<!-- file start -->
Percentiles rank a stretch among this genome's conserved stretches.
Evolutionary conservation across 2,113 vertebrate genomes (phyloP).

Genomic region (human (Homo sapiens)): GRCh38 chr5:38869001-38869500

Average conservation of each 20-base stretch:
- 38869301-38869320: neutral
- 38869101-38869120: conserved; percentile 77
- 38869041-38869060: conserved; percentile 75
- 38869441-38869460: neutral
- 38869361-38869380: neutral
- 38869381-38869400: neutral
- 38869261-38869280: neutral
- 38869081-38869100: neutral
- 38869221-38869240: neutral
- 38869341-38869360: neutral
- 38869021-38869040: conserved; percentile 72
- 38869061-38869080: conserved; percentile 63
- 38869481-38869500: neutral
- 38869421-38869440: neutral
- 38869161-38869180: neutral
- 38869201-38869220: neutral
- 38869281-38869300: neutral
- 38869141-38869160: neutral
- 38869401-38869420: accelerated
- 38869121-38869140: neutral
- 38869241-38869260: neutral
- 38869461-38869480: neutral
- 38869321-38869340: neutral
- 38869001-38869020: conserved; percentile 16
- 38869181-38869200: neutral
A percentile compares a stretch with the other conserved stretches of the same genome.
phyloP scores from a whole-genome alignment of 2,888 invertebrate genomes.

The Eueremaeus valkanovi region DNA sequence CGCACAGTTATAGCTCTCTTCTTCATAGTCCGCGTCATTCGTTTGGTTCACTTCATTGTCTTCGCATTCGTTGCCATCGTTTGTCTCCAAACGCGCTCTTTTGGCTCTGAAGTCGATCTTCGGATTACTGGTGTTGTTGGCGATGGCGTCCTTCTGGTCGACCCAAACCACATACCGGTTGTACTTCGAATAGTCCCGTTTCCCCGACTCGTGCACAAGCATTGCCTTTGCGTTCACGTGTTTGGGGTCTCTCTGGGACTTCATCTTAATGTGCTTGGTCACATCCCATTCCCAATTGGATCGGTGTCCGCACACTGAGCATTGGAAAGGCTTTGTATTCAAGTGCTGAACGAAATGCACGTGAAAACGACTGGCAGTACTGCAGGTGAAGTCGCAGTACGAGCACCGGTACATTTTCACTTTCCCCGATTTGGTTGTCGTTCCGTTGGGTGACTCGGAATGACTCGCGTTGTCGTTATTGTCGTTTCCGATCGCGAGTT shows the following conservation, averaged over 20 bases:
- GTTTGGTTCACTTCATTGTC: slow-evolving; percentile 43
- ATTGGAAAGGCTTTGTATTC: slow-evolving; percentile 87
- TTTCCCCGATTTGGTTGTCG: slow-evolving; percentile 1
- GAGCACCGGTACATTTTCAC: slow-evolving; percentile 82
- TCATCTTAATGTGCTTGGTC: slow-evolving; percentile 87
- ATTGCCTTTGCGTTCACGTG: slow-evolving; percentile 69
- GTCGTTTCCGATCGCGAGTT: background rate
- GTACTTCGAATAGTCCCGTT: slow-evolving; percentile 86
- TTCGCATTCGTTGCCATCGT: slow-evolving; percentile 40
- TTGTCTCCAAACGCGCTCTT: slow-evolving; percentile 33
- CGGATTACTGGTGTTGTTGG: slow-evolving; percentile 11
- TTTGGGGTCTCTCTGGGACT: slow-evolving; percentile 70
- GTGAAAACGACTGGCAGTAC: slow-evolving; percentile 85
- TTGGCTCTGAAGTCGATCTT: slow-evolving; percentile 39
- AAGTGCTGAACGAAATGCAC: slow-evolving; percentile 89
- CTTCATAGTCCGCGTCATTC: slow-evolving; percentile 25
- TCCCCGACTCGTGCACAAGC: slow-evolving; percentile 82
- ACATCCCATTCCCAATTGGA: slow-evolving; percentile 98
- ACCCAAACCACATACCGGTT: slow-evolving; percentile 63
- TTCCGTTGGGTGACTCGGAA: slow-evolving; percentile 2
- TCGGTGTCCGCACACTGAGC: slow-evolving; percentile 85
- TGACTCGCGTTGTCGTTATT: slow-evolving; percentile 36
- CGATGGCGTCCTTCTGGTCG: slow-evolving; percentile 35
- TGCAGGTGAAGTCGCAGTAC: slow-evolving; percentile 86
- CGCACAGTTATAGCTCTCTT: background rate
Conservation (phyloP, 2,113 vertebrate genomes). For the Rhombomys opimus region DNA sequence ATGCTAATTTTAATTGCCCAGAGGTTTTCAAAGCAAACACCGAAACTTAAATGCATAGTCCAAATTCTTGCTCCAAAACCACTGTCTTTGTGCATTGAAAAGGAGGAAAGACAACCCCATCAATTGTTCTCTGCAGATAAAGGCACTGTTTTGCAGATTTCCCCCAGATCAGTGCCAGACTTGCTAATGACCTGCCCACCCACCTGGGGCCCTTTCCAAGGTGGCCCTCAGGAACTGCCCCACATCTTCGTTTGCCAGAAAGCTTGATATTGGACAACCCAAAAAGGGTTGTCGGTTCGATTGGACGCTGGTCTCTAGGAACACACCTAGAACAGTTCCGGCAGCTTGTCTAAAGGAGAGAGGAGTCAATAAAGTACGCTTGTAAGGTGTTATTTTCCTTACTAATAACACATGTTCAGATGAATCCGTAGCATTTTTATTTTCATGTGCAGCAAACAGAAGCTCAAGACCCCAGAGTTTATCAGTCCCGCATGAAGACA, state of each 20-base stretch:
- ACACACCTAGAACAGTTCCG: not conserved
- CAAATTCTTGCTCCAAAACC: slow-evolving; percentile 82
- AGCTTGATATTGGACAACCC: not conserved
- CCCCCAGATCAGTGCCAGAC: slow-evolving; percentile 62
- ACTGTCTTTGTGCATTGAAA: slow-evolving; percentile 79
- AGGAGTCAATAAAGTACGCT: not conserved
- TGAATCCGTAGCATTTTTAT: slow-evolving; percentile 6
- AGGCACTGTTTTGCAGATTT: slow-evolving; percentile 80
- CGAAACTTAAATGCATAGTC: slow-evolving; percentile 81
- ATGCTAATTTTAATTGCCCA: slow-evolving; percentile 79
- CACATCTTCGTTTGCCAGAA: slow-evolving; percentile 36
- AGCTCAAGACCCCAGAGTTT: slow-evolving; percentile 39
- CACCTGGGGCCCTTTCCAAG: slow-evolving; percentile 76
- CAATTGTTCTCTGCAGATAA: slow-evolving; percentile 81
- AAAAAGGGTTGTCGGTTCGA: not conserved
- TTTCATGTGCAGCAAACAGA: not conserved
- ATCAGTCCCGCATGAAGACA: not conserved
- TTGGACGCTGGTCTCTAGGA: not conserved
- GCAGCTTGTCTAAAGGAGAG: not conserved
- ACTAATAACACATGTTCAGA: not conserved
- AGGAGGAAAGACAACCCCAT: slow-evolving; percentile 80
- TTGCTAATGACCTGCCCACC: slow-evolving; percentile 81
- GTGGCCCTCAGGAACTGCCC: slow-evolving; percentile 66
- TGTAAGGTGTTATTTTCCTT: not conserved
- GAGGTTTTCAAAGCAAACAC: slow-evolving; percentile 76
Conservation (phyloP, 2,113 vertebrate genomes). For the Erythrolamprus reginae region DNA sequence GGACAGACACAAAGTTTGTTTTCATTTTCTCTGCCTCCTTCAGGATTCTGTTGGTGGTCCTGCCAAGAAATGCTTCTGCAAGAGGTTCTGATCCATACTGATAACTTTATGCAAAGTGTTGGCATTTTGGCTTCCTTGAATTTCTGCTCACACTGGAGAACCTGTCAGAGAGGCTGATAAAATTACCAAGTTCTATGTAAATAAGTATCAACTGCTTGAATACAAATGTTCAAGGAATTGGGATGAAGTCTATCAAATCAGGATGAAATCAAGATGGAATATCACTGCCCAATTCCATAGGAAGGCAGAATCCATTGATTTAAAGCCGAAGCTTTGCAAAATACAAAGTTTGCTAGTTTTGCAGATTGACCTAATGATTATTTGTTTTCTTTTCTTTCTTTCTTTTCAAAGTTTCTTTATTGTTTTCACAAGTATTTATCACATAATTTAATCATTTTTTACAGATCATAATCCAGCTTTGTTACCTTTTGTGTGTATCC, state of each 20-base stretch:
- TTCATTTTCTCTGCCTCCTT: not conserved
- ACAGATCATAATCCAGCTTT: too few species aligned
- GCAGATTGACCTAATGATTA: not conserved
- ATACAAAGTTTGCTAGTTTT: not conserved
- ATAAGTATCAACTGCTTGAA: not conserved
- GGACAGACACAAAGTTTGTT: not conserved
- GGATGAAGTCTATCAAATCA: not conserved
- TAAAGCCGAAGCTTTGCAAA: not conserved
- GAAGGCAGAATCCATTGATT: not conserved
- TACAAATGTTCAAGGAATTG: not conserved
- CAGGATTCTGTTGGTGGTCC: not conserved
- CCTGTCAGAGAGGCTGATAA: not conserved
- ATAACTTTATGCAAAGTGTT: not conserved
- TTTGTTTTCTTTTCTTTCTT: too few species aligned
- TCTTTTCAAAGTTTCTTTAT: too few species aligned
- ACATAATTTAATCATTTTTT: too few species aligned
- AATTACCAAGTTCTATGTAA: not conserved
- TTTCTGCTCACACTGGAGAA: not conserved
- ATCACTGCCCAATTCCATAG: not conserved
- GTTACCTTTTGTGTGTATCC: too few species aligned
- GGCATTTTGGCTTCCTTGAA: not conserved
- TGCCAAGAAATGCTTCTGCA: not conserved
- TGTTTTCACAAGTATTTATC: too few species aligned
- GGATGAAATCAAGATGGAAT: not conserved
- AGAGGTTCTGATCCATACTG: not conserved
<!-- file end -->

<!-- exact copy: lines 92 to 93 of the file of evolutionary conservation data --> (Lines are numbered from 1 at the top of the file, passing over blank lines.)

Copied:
- TAAAGCCGAAGCTTTGCAAA: not conserved
- GAAGGCAGAATCCATTGATT: not conserved